A baby that smiles and is looking around is generally showing signs that they want to interact with others. Not responding to an infant’s emotional sign can slow down their social development. It’s at this point that they also develop a sense of trust. This strong sense of trust establishes their trust for a lifetime.

Without this a baby may have problems communicating with others later on in their development. Often at 5 through 7 months infants develop a sense of fear or shyness of strangers, which is completely naturally. Infants at this age will sometimes cling to their parents and will not want to be touched by people who they see as being unfamiliar. From 0-4 months babies show the majority of their emotions through crying.

They have many cries in which they show different emotions. From 4-8 months infants begin to express a wider range of emotions. Pleasure, happiness, fear, and frustration are shown through gurgles, cools, and wails. They also show movements such as kicking, arm waving, rocking and smiling.

From 8-18 months they develop a sense of self. They begin to recognize their image in a mirror and start to become more and more independent. Babies at this stage have a wide range of emotional states. One minute they could be happy and playing and the next minute they could be kicking and screaming.

Moral development begins early in an infant’s life. Moral develop depends on the type of training and attention an infant gets through it’s parent’s. If they are disciplined early enough in age they will grow up knowing things that are right and wrong. If a parent ignores a child and lets them think that the bad things are ok to do, they grow up having no morals taught through their parents.

Children most likely will first learn to respond to the words such as “no” and “hot”. There are 3 stages to moral development. These are preconventional, conventional, and postconventional. Moral development begins with preconventional thinking, which children obey in order to avoid punishment.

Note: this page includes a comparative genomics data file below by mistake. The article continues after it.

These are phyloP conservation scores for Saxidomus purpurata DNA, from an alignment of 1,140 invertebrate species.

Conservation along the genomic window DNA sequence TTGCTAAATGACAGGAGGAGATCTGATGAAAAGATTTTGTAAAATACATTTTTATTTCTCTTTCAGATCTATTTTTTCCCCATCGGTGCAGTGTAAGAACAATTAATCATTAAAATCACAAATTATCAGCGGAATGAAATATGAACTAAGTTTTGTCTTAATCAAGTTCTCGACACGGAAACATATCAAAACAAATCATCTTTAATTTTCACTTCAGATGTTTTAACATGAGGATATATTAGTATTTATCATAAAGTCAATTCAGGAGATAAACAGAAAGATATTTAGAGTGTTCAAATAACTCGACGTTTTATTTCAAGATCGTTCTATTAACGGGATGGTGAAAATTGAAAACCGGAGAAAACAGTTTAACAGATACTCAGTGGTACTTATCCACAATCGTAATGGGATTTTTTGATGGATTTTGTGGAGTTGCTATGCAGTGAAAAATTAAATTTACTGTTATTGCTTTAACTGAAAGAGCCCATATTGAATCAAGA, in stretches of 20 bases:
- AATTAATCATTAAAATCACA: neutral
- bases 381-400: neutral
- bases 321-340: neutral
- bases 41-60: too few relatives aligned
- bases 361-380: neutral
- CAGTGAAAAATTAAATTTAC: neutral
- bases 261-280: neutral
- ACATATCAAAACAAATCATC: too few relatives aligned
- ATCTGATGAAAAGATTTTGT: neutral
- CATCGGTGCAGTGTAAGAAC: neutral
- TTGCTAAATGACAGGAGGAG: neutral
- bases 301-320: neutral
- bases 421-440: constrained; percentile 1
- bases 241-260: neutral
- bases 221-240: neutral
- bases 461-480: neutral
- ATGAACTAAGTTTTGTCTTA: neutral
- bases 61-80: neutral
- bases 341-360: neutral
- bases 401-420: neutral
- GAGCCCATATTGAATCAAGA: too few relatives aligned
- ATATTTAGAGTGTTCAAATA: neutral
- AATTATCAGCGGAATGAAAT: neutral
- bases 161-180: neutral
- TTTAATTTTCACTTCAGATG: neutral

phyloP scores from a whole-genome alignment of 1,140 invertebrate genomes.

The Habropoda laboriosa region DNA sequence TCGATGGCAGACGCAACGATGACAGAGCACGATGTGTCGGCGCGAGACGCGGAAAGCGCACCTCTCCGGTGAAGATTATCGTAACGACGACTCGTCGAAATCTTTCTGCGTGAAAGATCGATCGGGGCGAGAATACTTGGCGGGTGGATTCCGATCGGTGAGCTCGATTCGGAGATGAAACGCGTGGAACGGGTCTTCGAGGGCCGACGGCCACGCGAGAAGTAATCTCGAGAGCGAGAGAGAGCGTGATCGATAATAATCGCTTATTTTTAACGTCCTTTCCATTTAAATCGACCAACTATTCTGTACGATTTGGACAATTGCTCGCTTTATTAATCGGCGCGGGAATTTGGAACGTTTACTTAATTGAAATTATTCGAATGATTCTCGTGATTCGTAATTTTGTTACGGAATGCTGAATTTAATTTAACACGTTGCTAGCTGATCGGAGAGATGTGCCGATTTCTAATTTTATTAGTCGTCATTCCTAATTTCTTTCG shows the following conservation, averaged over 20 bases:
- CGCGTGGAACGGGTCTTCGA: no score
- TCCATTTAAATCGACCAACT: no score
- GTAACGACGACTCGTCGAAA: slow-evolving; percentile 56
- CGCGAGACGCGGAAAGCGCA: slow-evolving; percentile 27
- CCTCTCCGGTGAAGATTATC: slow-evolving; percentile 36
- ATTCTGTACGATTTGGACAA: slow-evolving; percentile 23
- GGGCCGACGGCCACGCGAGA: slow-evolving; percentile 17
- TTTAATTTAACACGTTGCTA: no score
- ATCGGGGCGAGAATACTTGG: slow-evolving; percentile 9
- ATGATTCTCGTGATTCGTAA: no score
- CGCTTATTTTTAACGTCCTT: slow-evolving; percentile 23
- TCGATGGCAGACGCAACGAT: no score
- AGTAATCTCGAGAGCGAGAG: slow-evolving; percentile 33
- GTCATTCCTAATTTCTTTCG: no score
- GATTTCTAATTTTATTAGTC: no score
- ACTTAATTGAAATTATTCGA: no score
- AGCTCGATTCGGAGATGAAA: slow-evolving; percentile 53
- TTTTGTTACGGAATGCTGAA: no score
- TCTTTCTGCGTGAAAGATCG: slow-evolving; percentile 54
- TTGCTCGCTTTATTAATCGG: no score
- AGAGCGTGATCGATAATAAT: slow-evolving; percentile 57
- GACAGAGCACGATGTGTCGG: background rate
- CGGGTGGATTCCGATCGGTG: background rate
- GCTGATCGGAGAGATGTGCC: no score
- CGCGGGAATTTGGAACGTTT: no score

What determines a child’s position in these stages is weather or not they choose what they have done is right or wrong. Speech development beings within the first week after birth. A child’s first form of communication is crying. Crying is a baby’s way of usually saying that they are hungry, tired, or need their diaper changed.

By 3 months babies begin all the gurgles and “woos”. This is the beginning of their development of vowel sounds. By the age of 5 to 6 months most babies will begin to babble and may even slip out the words “ma”, or “da.” Although a baby might say these words, they can’t tie them to a certain person.

10-15 months toddlers can understand a few more words. Names and objects that they hear often are the most easily understood. The most common of these words are mama, dada, cookie, doggy, and car. At this stage in communication babies also learn inflection, which is raising your voice when asking a question.

At 18-24 months their vocabulary has increased and toddlers are most likely to repeat any word they hear. Their vocabulary may include as many as 200 words or more. From this stage on they begin to put words together and can eventually speak a sentence. There are many factors that also contribute to the development of a child.

Many things can slow down the development such as low birth weight, being premature and drug use. Birth weight is an important factor associated with an infant’s overall development and health. Children who were born under 5 ½ pounds are more likely to have serious medical problems and to also have developmental delays. A baby’s development is very important for a strong healthy life Psychology an Introduction (6th edition)Jerome Kagan and Julius SegalPublishers-Harcourt, Brace and JovanovichCopyright-1988Exploring Psychology (2nd edition)Richard O.